30 April 2010

Quick! Define "advertising" in one sentence

Last month a Philadelphia marketing executive posed this question to the Advertising Professionals group on LinkedIn: “In one sentence, what is advertising?”

As of today there are 195 answers – and counting.

The answers have ranged from academic to streetwise, and a few discussions broke out along the way. There’s even been a whiff of consumerism.

My own answer was: “Advertising communicates between buyer and seller, and in the modern day it’s successful when it starts a dialogue.”

Some other interesting ones were:

Erudite. “Creating an equity position among a target market that reaches and motivates a sufficient number of consumers so a business can realize a specific growth objective.” (James E. Friedman)

Mercantile. “The equivalent of having 5,000 sales people on the road.” (David West)

Uncomplicated. “The art and science of enticing buyers to purchase a particular product or service.” (Ted Rossman)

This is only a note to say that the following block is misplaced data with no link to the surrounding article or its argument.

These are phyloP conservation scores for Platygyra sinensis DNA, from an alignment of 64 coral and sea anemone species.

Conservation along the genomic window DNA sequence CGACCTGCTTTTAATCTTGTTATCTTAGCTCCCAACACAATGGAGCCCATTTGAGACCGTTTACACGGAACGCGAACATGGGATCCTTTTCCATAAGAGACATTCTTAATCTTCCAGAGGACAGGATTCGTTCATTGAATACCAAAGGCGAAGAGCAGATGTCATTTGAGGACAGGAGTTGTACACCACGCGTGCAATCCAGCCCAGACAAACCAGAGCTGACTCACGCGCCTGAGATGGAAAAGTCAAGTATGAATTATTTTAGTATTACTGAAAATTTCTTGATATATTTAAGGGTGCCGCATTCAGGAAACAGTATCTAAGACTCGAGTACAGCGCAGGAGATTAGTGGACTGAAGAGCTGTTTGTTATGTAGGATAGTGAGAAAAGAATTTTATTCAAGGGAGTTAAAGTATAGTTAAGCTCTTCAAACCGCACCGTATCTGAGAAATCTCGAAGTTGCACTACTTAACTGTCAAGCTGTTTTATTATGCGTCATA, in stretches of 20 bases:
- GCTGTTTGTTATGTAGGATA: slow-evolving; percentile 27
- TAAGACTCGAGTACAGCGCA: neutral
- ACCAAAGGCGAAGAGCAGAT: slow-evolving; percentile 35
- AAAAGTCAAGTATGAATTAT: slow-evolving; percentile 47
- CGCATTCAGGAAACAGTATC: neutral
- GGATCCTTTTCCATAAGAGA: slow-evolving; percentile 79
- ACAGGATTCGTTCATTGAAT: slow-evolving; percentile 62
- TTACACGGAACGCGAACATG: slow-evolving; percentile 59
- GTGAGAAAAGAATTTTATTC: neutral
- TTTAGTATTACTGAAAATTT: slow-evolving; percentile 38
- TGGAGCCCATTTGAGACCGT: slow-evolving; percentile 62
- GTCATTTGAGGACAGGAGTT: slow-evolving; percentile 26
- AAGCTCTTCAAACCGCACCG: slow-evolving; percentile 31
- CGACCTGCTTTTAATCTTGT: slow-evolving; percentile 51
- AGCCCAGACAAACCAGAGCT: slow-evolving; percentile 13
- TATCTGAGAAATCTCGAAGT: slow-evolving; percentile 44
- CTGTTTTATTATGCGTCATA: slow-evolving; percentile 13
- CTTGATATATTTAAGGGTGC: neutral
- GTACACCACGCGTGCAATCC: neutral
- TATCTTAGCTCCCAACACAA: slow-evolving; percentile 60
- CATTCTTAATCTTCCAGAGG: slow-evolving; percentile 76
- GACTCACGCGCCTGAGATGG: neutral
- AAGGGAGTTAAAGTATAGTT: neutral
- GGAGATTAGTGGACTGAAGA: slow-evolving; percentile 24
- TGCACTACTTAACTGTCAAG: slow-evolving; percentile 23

Personal. “Advocating for a product, service or social movement, etc., the practitioner believes in.” (Doreen Dvorin)

The protagonist, John Cooley, said he was asking for material to include in a presentation. I followed up with him this week to see how it went, and above all, what definition did he use?

The answer: "Hey Steve, It was perfect because my talk was about how many definitions we have for Advertising. I used many of them (quotes) from around the world and with the brightest minds in advertising. Thanks for asking."

At some risk, I offer you the opportunity to comment below. In one sentence, what is advertising?


  1. The marriage of art and commerce.

  2. "Advertising is the rattling of a stick inside a swill bucket.” — George Orwell

  3. Millions to move millions

  4. Distributing persuasive content assets into the Consumer Decision Journey in order to influence brand affiliations and purchase decisions.